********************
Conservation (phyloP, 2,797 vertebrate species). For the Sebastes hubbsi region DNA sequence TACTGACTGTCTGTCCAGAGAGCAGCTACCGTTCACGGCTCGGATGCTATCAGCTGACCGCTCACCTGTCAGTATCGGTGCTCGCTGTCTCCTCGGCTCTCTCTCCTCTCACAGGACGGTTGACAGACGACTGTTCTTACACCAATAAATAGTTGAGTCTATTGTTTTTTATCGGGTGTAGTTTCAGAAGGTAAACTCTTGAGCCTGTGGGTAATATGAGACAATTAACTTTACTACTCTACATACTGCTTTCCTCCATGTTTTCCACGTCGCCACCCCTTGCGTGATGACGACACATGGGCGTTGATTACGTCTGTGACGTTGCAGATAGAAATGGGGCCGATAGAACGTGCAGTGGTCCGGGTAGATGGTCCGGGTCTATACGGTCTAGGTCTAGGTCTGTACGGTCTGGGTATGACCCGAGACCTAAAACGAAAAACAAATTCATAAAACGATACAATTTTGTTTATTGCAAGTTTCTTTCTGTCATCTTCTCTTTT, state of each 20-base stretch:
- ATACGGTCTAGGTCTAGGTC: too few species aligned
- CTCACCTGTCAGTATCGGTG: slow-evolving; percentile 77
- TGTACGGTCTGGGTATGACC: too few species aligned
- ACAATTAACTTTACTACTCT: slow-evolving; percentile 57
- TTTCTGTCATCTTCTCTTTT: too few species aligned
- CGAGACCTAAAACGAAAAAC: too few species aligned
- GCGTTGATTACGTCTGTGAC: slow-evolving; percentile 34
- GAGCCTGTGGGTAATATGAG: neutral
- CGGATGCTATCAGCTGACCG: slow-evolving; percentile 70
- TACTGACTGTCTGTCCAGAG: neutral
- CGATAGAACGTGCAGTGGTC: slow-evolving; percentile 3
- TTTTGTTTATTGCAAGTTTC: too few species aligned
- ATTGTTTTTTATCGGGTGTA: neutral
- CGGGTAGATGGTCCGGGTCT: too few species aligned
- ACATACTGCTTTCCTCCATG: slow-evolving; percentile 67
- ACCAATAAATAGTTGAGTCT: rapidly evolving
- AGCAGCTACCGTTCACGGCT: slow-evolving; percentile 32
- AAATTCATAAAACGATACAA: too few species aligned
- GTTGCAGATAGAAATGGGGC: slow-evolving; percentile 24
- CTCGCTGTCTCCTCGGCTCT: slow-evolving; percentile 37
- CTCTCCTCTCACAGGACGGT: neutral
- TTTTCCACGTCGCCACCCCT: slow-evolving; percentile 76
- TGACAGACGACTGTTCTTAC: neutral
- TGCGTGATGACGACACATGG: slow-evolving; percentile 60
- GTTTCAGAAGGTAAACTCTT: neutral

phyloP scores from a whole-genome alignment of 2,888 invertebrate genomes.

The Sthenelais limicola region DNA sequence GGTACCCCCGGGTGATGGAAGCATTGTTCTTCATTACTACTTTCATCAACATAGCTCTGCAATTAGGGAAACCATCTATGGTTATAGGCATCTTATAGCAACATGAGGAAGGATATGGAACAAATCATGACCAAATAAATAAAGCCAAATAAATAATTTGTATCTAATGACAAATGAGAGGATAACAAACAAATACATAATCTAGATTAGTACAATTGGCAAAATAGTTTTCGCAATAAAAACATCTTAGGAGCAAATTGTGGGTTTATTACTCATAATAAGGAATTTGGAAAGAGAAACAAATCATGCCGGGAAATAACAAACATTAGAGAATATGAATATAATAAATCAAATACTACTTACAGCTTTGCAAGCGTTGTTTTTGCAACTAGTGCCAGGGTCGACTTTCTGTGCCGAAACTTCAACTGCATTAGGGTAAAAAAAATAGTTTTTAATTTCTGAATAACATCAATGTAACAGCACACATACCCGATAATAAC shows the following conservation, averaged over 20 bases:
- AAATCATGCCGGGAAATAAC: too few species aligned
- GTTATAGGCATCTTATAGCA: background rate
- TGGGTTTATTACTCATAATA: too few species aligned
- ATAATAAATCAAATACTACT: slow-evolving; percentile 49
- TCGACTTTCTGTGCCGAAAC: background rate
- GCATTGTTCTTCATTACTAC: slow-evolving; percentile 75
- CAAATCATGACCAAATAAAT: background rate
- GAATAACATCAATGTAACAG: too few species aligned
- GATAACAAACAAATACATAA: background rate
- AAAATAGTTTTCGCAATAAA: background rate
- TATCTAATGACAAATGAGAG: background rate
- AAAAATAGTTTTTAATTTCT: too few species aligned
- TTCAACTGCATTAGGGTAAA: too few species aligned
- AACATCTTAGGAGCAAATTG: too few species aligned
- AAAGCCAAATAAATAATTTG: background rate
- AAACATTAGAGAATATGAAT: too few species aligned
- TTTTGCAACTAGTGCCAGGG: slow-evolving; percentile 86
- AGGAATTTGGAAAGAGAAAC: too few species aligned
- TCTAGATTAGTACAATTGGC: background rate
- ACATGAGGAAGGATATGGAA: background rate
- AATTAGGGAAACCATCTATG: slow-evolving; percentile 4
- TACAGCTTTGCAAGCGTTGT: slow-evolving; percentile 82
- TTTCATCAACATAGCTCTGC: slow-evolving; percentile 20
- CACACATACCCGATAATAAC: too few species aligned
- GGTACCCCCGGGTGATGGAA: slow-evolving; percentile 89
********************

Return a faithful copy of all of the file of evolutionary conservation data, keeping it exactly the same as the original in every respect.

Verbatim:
Conservation (phyloP, 2,797 vertebrate species). For the Sebastes hubbsi region DNA sequence TACTGACTGTCTGTCCAGAGAGCAGCTACCGTTCACGGCTCGGATGCTATCAGCTGACCGCTCACCTGTCAGTATCGGTGCTCGCTGTCTCCTCGGCTCTCTCTCCTCTCACAGGACGGTTGACAGACGACTGTTCTTACACCAATAAATAGTTGAGTCTATTGTTTTTTATCGGGTGTAGTTTCAGAAGGTAAACTCTTGAGCCTGTGGGTAATATGAGACAATTAACTTTACTACTCTACATACTGCTTTCCTCCATGTTTTCCACGTCGCCACCCCTTGCGTGATGACGACACATGGGCGTTGATTACGTCTGTGACGTTGCAGATAGAAATGGGGCCGATAGAACGTGCAGTGGTCCGGGTAGATGGTCCGGGTCTATACGGTCTAGGTCTAGGTCTGTACGGTCTGGGTATGACCCGAGACCTAAAACGAAAAACAAATTCATAAAACGATACAATTTTGTTTATTGCAAGTTTCTTTCTGTCATCTTCTCTTTT, state of each 20-base stretch:
- ATACGGTCTAGGTCTAGGTC: too few species aligned
- CTCACCTGTCAGTATCGGTG: slow-evolving; percentile 77
- TGTACGGTCTGGGTATGACC: too few species aligned
- ACAATTAACTTTACTACTCT: slow-evolving; percentile 57
- TTTCTGTCATCTTCTCTTTT: too few species aligned
- CGAGACCTAAAACGAAAAAC: too few species aligned
- GCGTTGATTACGTCTGTGAC: slow-evolving; percentile 34
- GAGCCTGTGGGTAATATGAG: neutral
- CGGATGCTATCAGCTGACCG: slow-evolving; percentile 70
- TACTGACTGTCTGTCCAGAG: neutral
- CGATAGAACGTGCAGTGGTC: slow-evolving; percentile 3
- TTTTGTTTATTGCAAGTTTC: too few species aligned
- ATTGTTTTTTATCGGGTGTA: neutral
- CGGGTAGATGGTCCGGGTCT: too few species aligned
- ACATACTGCTTTCCTCCATG: slow-evolving; percentile 67
- ACCAATAAATAGTTGAGTCT: rapidly evolving
- AGCAGCTACCGTTCACGGCT: slow-evolving; percentile 32
- AAATTCATAAAACGATACAA: too few species aligned
- GTTGCAGATAGAAATGGGGC: slow-evolving; percentile 24
- CTCGCTGTCTCCTCGGCTCT: slow-evolving; percentile 37
- CTCTCCTCTCACAGGACGGT: neutral
- TTTTCCACGTCGCCACCCCT: slow-evolving; percentile 76
- TGACAGACGACTGTTCTTAC: neutral
- TGCGTGATGACGACACATGG: slow-evolving; percentile 60
- GTTTCAGAAGGTAAACTCTT: neutral

phyloP scores from a whole-genome alignment of 2,888 invertebrate genomes.

The Sthenelais limicola region DNA sequence GGTACCCCCGGGTGATGGAAGCATTGTTCTTCATTACTACTTTCATCAACATAGCTCTGCAATTAGGGAAACCATCTATGGTTATAGGCATCTTATAGCAACATGAGGAAGGATATGGAACAAATCATGACCAAATAAATAAAGCCAAATAAATAATTTGTATCTAATGACAAATGAGAGGATAACAAACAAATACATAATCTAGATTAGTACAATTGGCAAAATAGTTTTCGCAATAAAAACATCTTAGGAGCAAATTGTGGGTTTATTACTCATAATAAGGAATTTGGAAAGAGAAACAAATCATGCCGGGAAATAACAAACATTAGAGAATATGAATATAATAAATCAAATACTACTTACAGCTTTGCAAGCGTTGTTTTTGCAACTAGTGCCAGGGTCGACTTTCTGTGCCGAAACTTCAACTGCATTAGGGTAAAAAAAATAGTTTTTAATTTCTGAATAACATCAATGTAACAGCACACATACCCGATAATAAC shows the following conservation, averaged over 20 bases:
- AAATCATGCCGGGAAATAAC: too few species aligned
- GTTATAGGCATCTTATAGCA: background rate
- TGGGTTTATTACTCATAATA: too few species aligned
- ATAATAAATCAAATACTACT: slow-evolving; percentile 49
- TCGACTTTCTGTGCCGAAAC: background rate
- GCATTGTTCTTCATTACTAC: slow-evolving; percentile 75
- CAAATCATGACCAAATAAAT: background rate
- GAATAACATCAATGTAACAG: too few species aligned
- GATAACAAACAAATACATAA: background rate
- AAAATAGTTTTCGCAATAAA: background rate
- TATCTAATGACAAATGAGAG: background rate
- AAAAATAGTTTTTAATTTCT: too few species aligned
- TTCAACTGCATTAGGGTAAA: too few species aligned
- AACATCTTAGGAGCAAATTG: too few species aligned
- AAAGCCAAATAAATAATTTG: background rate
- AAACATTAGAGAATATGAAT: too few species aligned
- TTTTGCAACTAGTGCCAGGG: slow-evolving; percentile 86
- AGGAATTTGGAAAGAGAAAC: too few species aligned
- TCTAGATTAGTACAATTGGC: background rate
- ACATGAGGAAGGATATGGAA: background rate
- AATTAGGGAAACCATCTATG: slow-evolving; percentile 4
- TACAGCTTTGCAAGCGTTGT: slow-evolving; percentile 82
- TTTCATCAACATAGCTCTGC: slow-evolving; percentile 20
- CACACATACCCGATAATAAC: too few species aligned
- GGTACCCCCGGGTGATGGAA: slow-evolving; percentile 89